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An “Eggs”ellent Business Opportunity January 8, 2007

Posted by Laura in Farm.
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(Okay, that was the corniest possible title we could have given this posting, but it just begged to be written).

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(Pictured here is part of today’s egg gathering. The beautiful blue-green ones come from our Ameracauna hens. The small off-white one is from our Frizzled bantam. The dark ones are from our Wellsummers and Penedesencas).

We have a flock of chickens that hovers around 50 or so in number. About a third of them are the (now grown up) day-old chicks we bought from Rural King the first spring we were here. With two exceptions, the rest have been added periodically by purchasing hatching eggs or by hybrid crosses our broody hens insisted on hiding out and hatching. It’s been a lot of fun to raise such variety. Some of the chickens are quite rare breeds, some are rather common, and some are downright silly, but they’ve made farm life interesting, all of them.

As soon as “the girls’” production exceeded our own demand for eggs, we began to give them away to friends at church and elderly neighbors. When we would go to the dentist or doctor, we’d take a carton along there, too. Before long, people began to call me The Egg Lady. (Egg Lady, ChickenMama… there seems to be a theme here).

Though we didn’t really intend to get into the egg business, one kind of evolved anyway. We had never charged anyone for our eggs- we kind of saw it as an opportunity or excuse to stop by and see folks or to treat people to something different and tell them about the rural life we treasured. Before long, though, we had people who refused to take the eggs if we didn’t accept something in return to at least go to the feeding of the birds.

We regularly took eggs to our closest neighbor since he is a country boy at heart. After several months of having a steady supply, he said he couldn’t ever eat store bought eggs again- that he’d even tried the “cage-free, organic, free-range” $3/dozen brown eggs from the grocery store once when our birds were molting and that those eggs just weren’t fit for eating. He said he’d just wait on “the girls” to start laying again. He offered to sell all our excess at work for us if we’d just keep him in eggs. And a little egg business began to develop.

A few months later, we were approached about setting up weekly delivery into Nashville to supply about as many as we could come up with. We were a bit surprised, but delighted to have the eggs so appreciated. So, word began to get out and interest grew. Now we even have a lady who drives 30 minutes to our house just to pick them up because she says they are the best eggs she’s been able to find anywhere.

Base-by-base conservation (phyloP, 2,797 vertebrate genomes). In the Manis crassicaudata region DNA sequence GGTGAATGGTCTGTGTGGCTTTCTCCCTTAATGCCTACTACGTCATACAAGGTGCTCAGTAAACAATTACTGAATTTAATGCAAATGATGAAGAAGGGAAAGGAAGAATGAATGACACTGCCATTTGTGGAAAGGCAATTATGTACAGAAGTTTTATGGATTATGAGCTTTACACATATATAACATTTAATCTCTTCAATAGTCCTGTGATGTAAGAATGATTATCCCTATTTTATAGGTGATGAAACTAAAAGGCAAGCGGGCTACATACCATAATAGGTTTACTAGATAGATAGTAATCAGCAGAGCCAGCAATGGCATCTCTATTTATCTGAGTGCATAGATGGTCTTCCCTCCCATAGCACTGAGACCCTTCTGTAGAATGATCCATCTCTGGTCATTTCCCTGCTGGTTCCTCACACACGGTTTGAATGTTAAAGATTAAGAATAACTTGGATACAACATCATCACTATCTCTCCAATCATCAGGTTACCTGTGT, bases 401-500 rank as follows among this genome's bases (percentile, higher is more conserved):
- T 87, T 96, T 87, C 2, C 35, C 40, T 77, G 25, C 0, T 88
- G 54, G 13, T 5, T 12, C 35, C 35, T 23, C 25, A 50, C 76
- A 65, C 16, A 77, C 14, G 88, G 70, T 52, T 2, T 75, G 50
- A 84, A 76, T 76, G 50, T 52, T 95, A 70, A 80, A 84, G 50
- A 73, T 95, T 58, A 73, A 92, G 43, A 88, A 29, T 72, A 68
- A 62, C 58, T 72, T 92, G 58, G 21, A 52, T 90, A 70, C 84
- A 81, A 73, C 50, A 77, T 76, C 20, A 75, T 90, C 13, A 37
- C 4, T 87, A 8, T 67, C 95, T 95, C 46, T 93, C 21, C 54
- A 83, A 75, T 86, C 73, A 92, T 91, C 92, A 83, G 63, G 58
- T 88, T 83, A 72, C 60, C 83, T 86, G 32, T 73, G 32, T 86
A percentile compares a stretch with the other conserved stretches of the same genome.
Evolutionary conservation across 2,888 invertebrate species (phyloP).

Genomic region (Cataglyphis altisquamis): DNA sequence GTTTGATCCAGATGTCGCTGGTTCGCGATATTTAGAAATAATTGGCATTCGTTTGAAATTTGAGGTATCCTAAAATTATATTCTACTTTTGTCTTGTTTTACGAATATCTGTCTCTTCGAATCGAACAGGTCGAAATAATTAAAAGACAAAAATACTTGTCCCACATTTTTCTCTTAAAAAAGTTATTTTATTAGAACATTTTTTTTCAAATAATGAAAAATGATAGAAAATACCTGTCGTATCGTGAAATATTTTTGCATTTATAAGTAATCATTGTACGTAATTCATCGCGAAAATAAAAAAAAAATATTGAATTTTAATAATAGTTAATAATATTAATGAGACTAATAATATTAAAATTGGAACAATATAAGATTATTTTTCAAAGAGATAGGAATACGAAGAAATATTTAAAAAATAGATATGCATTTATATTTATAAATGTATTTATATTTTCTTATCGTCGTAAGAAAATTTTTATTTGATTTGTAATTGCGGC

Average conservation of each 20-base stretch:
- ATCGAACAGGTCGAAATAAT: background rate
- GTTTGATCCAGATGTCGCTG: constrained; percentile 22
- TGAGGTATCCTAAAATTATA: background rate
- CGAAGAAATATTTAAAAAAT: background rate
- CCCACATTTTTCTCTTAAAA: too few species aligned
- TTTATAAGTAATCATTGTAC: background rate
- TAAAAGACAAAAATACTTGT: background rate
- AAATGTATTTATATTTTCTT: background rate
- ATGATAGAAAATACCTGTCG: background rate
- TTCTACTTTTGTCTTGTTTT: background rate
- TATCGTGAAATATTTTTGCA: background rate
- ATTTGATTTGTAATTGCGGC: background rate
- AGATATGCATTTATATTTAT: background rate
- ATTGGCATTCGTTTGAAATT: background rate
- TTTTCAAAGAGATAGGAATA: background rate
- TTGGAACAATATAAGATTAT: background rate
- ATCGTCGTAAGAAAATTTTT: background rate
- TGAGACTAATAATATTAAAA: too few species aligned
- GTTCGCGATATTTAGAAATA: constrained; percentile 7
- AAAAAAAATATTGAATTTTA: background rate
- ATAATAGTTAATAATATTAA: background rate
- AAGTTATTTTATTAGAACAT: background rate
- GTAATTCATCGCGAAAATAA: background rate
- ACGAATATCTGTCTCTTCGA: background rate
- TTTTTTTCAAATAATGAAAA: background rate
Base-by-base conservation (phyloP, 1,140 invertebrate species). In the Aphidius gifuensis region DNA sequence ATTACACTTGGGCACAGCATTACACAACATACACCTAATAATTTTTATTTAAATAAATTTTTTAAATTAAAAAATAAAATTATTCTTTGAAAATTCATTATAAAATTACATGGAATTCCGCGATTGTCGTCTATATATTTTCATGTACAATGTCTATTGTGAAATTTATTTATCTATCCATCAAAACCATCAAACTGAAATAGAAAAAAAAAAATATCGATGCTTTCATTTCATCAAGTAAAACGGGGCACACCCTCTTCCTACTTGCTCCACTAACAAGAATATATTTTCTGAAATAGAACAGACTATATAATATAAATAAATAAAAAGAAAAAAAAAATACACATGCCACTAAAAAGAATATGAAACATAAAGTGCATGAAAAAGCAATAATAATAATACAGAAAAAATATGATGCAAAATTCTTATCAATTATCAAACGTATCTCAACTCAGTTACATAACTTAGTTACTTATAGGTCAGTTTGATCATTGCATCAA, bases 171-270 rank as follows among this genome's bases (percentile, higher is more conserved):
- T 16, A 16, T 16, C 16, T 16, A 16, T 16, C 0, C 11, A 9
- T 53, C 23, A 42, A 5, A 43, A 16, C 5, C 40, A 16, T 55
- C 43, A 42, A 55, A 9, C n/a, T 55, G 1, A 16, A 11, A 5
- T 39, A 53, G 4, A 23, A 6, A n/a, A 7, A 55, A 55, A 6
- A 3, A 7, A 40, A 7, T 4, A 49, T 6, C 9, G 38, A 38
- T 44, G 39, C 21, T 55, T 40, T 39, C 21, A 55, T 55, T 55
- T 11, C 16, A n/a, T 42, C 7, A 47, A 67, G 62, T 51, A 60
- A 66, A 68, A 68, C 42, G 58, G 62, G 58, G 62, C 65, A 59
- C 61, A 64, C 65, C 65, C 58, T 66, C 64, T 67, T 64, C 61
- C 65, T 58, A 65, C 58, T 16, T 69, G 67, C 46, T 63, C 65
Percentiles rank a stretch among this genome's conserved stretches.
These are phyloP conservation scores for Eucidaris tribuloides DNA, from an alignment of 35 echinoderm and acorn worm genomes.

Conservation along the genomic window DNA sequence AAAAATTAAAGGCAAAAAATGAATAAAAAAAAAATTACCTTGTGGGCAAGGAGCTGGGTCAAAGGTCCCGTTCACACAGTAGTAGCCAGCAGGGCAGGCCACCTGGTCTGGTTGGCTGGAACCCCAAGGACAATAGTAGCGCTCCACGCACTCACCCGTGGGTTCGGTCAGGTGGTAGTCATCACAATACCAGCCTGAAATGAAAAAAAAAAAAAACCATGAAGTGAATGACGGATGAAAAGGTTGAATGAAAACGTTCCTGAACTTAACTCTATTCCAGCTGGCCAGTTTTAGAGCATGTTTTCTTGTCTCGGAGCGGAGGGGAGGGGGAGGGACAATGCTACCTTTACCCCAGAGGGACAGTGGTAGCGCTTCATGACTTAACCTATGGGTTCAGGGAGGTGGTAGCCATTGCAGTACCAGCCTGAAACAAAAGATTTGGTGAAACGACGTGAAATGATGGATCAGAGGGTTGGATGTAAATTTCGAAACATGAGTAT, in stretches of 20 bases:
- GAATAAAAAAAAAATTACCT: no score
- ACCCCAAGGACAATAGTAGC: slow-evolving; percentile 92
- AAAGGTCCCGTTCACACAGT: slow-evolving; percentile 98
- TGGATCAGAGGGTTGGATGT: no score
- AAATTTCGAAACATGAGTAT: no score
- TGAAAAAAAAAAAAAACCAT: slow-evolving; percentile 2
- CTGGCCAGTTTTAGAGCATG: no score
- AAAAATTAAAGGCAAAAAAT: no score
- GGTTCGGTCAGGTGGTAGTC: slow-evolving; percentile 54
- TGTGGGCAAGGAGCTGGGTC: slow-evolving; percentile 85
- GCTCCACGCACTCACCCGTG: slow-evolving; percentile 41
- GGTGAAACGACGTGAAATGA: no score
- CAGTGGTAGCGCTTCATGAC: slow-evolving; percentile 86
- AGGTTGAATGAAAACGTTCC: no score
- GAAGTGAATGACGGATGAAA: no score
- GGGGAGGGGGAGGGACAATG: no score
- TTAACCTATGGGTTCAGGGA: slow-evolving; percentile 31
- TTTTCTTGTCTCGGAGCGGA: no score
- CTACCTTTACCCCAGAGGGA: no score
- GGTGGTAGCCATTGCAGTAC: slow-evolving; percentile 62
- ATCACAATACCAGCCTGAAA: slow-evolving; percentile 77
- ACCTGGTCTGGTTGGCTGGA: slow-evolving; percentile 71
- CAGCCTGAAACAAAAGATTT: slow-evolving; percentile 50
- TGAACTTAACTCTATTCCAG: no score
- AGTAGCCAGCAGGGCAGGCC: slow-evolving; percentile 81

At present, we can’t keep up with demand, so we are planning to expand our flock soon. We’ve been expecting a baby, so we’ll have to get past the sleep deprivation weeks before we take on the task of tending scores of day-old chicks again, but we are looking forward to getting more fuzzballs.

A number of people have asked if they can buy dressed chicken from us once they know we process our own birds for table use. At some time in the future, we’d like to start doing that, but we’ll need to build a lot more chicken tractors and a Whizbang Chicken Plucker before we’ll be ready. (Always a long list of projects we want to do around here).

We’ve also been working on a “Meet the Flock” insert to go with our eggs. People really seem to enjoy knowing where their food comes from and getting a personal look at the real, live animals that produce their food. Keep an eye out for some “Chicken Bios” in postings to come.

 

 

 

 

 

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Comments»

1. Deanna - January 8, 2007

There are several things that come to mind as I read this post but those are things that I will have to wait and share with you privately – you’ll thank me! LOL

But ya know I was thinking…since so many people want to pay you in some way for your eggs I was just thinking that before you leave for the hospital you really oughta take along a large box filled with SEVERAL cartons of eggs and offer them to the doctor, anesthesiologist, hospital administrator……. ya never know!! LOL

2. Laurie - January 8, 2007

The eggs are so pretty. Love them. It’s so neat that you’ve found a market for your eggs. I look forward to “meeting” the chickens and the new little bambino when he/she arrives, of course!

3. Emily - January 8, 2007

Thank you so much for stopping by my blog and leaving such encouraging words for me. I can’t say that my physical condition has improved much since then but I am learning to seek the Lord for His sake alone, not with an ulterior motive, if that makes sense. I’m not asking to be healed, just for His will for me to be revealed, and to be in total surrender to His leading. As Paul stressed being contented in all circumstances, so I would like to be at peace despite my pain, with my eyes fixed on Christ. May we all seek that!

I love the variety of eggs. Must be neat at your farm with all the different breeds. We have a dozen Red Stars. They were supposed to be Rhode Island Reds according to the feed store. Boy was I surprised to see the two roosters grow up to a creamy white with reddish brown markings, and the hens reddish brown with white markings. After doing some online research I found out they are Red Stars. Oh well, we love them anyway. We’re getting nine eggs a day from the ten hens and I’ve been giving them away right and left. We could use some customers! 🙂


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